Starship prototype SN9 launches from the company’s development facility in Boca Chica, Texas.
SpaceX completed another monster equity funding round of $850 million last week, people familiar with the financing told CNBC, sending the company’s valuation skyrocketing to about $74 billion.
The company raised the new funds at $419.99 a share, those people said — or just a cent below the $420 price that Elon Musk made infamous in 2018 when he declared he had “funding secured” to take Tesla private.
The latest raise also represents a jump of about 60% in the company’s valuation from its previous round in August, when SpaceX raised near $2 billion at a $46 billion valuation.
SpaceX did not immediately respond to CNBC’s request for comment.
SpaceX CEO Elon Musk raises his arms in celebration beneath a Starship rocket prototype under construction in Boca Chica, Texas.
Steve Jurvetson on flickr
In addition to SpaceX further building a war chest for its ambitious plans, company insiders and existing investors were able to sell an additional $750 million in a secondary transaction, one of the people said.
Notably, SpaceX raised only a portion of the funding available in the marketplace, with one person telling CNBC that the company received “insane demand” of about $6 billion in offers over the course of just three days.
Cash for Starlink and Starship
The contents of the Starlink Kit for customers, which includes the satellite antenna dish, a stand, its power supply, and a WiFi router.
The latest influx of cash comes as SpaceX continues to simultaneously develop two capital-intensive projects.
Starlink is its ambitious project to build an interconnected internet network with thousands of satellites, known in the space industry as a constellation, designed to deliver high-speed internet to consumers anywhere on the planet. SpaceX leadership has previously estimated Starlink will cost about $10 billion or more to build, but believes that the network could bring in as much as $30 billion a year — or more than 10 times the annual revenue of its existing rocket business.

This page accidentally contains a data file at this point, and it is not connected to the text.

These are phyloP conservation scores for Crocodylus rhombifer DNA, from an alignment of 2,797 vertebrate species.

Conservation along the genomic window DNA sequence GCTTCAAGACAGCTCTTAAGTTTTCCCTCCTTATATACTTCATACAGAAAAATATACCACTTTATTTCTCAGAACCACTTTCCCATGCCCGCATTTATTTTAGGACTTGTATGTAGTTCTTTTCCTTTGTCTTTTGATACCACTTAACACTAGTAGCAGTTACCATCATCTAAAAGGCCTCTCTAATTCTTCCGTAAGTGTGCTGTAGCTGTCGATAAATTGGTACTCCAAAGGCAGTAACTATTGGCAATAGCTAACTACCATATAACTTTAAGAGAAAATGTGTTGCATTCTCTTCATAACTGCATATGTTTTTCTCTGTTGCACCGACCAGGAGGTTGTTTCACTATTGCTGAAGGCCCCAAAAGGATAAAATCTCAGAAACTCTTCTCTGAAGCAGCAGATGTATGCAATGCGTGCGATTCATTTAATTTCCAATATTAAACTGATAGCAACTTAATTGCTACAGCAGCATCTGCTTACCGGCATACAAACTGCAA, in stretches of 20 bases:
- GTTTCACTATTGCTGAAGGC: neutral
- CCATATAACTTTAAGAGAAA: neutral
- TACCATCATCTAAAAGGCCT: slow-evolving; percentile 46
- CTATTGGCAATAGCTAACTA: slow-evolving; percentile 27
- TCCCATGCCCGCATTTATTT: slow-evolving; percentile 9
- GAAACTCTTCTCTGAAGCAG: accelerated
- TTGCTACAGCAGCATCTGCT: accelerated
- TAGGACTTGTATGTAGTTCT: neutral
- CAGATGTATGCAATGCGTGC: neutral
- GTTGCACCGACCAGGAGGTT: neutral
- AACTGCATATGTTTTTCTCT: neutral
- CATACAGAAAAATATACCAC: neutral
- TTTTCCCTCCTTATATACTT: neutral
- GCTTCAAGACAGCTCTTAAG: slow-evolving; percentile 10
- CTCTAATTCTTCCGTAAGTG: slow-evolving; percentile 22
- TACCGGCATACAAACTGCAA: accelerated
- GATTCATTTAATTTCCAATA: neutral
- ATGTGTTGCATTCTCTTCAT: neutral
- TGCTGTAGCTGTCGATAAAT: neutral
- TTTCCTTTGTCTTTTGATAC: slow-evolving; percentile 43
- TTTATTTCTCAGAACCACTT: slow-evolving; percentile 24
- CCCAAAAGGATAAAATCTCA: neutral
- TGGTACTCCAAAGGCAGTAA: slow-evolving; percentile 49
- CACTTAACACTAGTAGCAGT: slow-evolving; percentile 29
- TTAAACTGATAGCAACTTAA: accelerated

SpaceX to date has launched more than 1,000 satellites for Starlink, while beginning to roll out early service in a public beta to customers in the U.S., Canada, and the U.K. The company recently widened the scope of that public beta, allowing prospective users to preorder Starlink service for $99. Preorder messages tell users that SpaceX is “targeting coverage in your area in mid to late 2021,” while other preorders say 2022.
The company disclosed in an Federal Communications Commission filing last week that Starlink has “over 10,000 users in the United States and abroad,” in just over three months since the public beta began.
Musk also reiterated last week that SpaceX plans to eventually spin off Starlink and take it public. He said that Starlink “needs to pass through a deep chasm of negative cash flow over the next year or so.”
“Once we can predict cash flow reasonably well, Starlink will IPO,” Musk said.
SpaceX’s Starship rocket represents its other ambitious endeavor, with the company steadily building and testing prototypes in Boca Chica, Texas. The company has successfully launched multiple Starship prototypes, landing them safely after short flights to about 500 feet altitude. But its two most recent high-altitude flights, despite passing multiple development milestones, have exploded on impact during attempted landings.
The Starship prototypes are built of stainless steel, with the company aiming to develop a rocket system that is reusable in much the same way as a commercial airliner. SpaceX is developing Starship with the goal of launching cargo and as many as 100 people at a time on missions to the moon and Mars.
Despite the explosive endings to the last two flights, SpaceX has viewed the launches as steps forward in the rocket’s development. The next Starship prototype is in place on the company’s launchpad, with SpaceX expected to attempt another test flight in the coming weeks.
Starship prototype rockets SN9 (right) and SN10 on launchpads at the company’s development facility in Boca Chica, Texas.
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